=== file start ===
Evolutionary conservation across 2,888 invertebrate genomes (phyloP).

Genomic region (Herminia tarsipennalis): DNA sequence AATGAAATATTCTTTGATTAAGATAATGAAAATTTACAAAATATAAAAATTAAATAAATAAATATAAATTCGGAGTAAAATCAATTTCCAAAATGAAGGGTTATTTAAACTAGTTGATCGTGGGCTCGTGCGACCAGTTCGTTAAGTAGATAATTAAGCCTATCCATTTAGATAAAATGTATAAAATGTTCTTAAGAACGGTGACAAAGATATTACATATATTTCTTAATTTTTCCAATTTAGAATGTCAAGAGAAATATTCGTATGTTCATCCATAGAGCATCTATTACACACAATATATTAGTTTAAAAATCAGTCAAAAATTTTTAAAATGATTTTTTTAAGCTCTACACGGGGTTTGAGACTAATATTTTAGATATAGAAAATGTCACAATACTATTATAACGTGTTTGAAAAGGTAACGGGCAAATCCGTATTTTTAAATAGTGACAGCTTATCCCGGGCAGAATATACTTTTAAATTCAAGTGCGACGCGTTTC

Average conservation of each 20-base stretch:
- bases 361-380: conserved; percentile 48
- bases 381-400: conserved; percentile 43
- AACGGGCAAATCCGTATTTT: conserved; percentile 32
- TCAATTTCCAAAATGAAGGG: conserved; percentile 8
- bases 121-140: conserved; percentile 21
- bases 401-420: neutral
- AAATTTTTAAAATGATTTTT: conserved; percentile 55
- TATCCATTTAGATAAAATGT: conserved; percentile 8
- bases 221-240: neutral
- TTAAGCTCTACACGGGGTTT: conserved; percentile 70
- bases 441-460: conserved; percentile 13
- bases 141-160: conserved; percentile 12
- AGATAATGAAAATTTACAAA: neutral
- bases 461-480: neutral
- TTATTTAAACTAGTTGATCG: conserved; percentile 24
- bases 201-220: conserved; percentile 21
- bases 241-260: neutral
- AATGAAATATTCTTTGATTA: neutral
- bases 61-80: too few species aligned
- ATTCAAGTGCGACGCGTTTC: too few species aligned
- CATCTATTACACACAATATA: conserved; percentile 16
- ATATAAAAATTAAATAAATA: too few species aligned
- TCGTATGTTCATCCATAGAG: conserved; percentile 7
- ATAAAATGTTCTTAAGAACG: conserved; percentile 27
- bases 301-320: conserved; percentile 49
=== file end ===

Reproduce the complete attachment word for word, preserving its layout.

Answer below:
Evolutionary conservation across 2,888 invertebrate genomes (phyloP).

Genomic region (Herminia tarsipennalis): DNA sequence AATGAAATATTCTTTGATTAAGATAATGAAAATTTACAAAATATAAAAATTAAATAAATAAATATAAATTCGGAGTAAAATCAATTTCCAAAATGAAGGGTTATTTAAACTAGTTGATCGTGGGCTCGTGCGACCAGTTCGTTAAGTAGATAATTAAGCCTATCCATTTAGATAAAATGTATAAAATGTTCTTAAGAACGGTGACAAAGATATTACATATATTTCTTAATTTTTCCAATTTAGAATGTCAAGAGAAATATTCGTATGTTCATCCATAGAGCATCTATTACACACAATATATTAGTTTAAAAATCAGTCAAAAATTTTTAAAATGATTTTTTTAAGCTCTACACGGGGTTTGAGACTAATATTTTAGATATAGAAAATGTCACAATACTATTATAACGTGTTTGAAAAGGTAACGGGCAAATCCGTATTTTTAAATAGTGACAGCTTATCCCGGGCAGAATATACTTTTAAATTCAAGTGCGACGCGTTTC

Average conservation of each 20-base stretch:
- bases 361-380: conserved; percentile 48
- bases 381-400: conserved; percentile 43
- AACGGGCAAATCCGTATTTT: conserved; percentile 32
- TCAATTTCCAAAATGAAGGG: conserved; percentile 8
- bases 121-140: conserved; percentile 21
- bases 401-420: neutral
- AAATTTTTAAAATGATTTTT: conserved; percentile 55
- TATCCATTTAGATAAAATGT: conserved; percentile 8
- bases 221-240: neutral
- TTAAGCTCTACACGGGGTTT: conserved; percentile 70
- bases 441-460: conserved; percentile 13
- bases 141-160: conserved; percentile 12
- AGATAATGAAAATTTACAAA: neutral
- bases 461-480: neutral
- TTATTTAAACTAGTTGATCG: conserved; percentile 24
- bases 201-220: conserved; percentile 21
- bases 241-260: neutral
- AATGAAATATTCTTTGATTA: neutral
- bases 61-80: too few species aligned
- ATTCAAGTGCGACGCGTTTC: too few species aligned
- CATCTATTACACACAATATA: conserved; percentile 16
- ATATAAAAATTAAATAAATA: too few species aligned
- TCGTATGTTCATCCATAGAG: conserved; percentile 7
- ATAAAATGTTCTTAAGAACG: conserved; percentile 27
- bases 301-320: conserved; percentile 49